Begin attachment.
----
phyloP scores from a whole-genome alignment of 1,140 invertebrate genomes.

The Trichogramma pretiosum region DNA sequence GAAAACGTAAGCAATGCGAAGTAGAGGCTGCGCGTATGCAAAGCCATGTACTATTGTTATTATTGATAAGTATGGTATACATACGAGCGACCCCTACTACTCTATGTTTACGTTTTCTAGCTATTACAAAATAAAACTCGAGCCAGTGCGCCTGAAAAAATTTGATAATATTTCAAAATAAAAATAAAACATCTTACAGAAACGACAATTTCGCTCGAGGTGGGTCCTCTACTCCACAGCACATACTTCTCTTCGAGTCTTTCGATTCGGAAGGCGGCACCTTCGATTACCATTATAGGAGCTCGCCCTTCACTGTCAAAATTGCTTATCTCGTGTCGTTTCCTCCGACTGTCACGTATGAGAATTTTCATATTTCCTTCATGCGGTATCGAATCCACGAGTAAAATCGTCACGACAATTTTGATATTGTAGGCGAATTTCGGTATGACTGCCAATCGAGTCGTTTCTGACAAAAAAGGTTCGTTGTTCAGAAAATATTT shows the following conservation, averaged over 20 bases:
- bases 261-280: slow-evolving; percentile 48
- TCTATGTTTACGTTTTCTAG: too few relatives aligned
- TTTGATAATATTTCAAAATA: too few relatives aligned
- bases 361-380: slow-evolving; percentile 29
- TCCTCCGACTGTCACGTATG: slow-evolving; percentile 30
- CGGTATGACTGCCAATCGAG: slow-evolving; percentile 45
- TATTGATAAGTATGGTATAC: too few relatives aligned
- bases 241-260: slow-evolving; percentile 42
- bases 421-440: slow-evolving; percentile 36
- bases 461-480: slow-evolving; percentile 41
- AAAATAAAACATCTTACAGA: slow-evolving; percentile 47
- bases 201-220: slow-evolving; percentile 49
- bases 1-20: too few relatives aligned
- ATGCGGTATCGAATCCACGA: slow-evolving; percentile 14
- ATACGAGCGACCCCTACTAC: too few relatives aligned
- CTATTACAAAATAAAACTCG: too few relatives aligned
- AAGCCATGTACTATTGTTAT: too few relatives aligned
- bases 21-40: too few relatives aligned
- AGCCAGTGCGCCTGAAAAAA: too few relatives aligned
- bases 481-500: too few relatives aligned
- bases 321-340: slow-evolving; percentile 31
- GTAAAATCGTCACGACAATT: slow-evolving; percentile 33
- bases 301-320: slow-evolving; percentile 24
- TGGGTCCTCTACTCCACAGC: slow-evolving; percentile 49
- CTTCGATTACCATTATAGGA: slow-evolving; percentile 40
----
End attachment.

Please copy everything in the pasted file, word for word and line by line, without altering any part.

phyloP scores from a whole-genome alignment of 1,140 invertebrate genomes.

The Trichogramma pretiosum region DNA sequence GAAAACGTAAGCAATGCGAAGTAGAGGCTGCGCGTATGCAAAGCCATGTACTATTGTTATTATTGATAAGTATGGTATACATACGAGCGACCCCTACTACTCTATGTTTACGTTTTCTAGCTATTACAAAATAAAACTCGAGCCAGTGCGCCTGAAAAAATTTGATAATATTTCAAAATAAAAATAAAACATCTTACAGAAACGACAATTTCGCTCGAGGTGGGTCCTCTACTCCACAGCACATACTTCTCTTCGAGTCTTTCGATTCGGAAGGCGGCACCTTCGATTACCATTATAGGAGCTCGCCCTTCACTGTCAAAATTGCTTATCTCGTGTCGTTTCCTCCGACTGTCACGTATGAGAATTTTCATATTTCCTTCATGCGGTATCGAATCCACGAGTAAAATCGTCACGACAATTTTGATATTGTAGGCGAATTTCGGTATGACTGCCAATCGAGTCGTTTCTGACAAAAAAGGTTCGTTGTTCAGAAAATATTT shows the following conservation, averaged over 20 bases:
- bases 261-280: slow-evolving; percentile 48
- TCTATGTTTACGTTTTCTAG: too few relatives aligned
- TTTGATAATATTTCAAAATA: too few relatives aligned
- bases 361-380: slow-evolving; percentile 29
- TCCTCCGACTGTCACGTATG: slow-evolving; percentile 30
- CGGTATGACTGCCAATCGAG: slow-evolving; percentile 45
- TATTGATAAGTATGGTATAC: too few relatives aligned
- bases 241-260: slow-evolving; percentile 42
- bases 421-440: slow-evolving; percentile 36
- bases 461-480: slow-evolving; percentile 41
- AAAATAAAACATCTTACAGA: slow-evolving; percentile 47
- bases 201-220: slow-evolving; percentile 49
- bases 1-20: too few relatives aligned
- ATGCGGTATCGAATCCACGA: slow-evolving; percentile 14
- ATACGAGCGACCCCTACTAC: too few relatives aligned
- CTATTACAAAATAAAACTCG: too few relatives aligned
- AAGCCATGTACTATTGTTAT: too few relatives aligned
- bases 21-40: too few relatives aligned
- AGCCAGTGCGCCTGAAAAAA: too few relatives aligned
- bases 481-500: too few relatives aligned
- bases 321-340: slow-evolving; percentile 31
- GTAAAATCGTCACGACAATT: slow-evolving; percentile 33
- bases 301-320: slow-evolving; percentile 24
- TGGGTCCTCTACTCCACAGC: slow-evolving; percentile 49
- CTTCGATTACCATTATAGGA: slow-evolving; percentile 40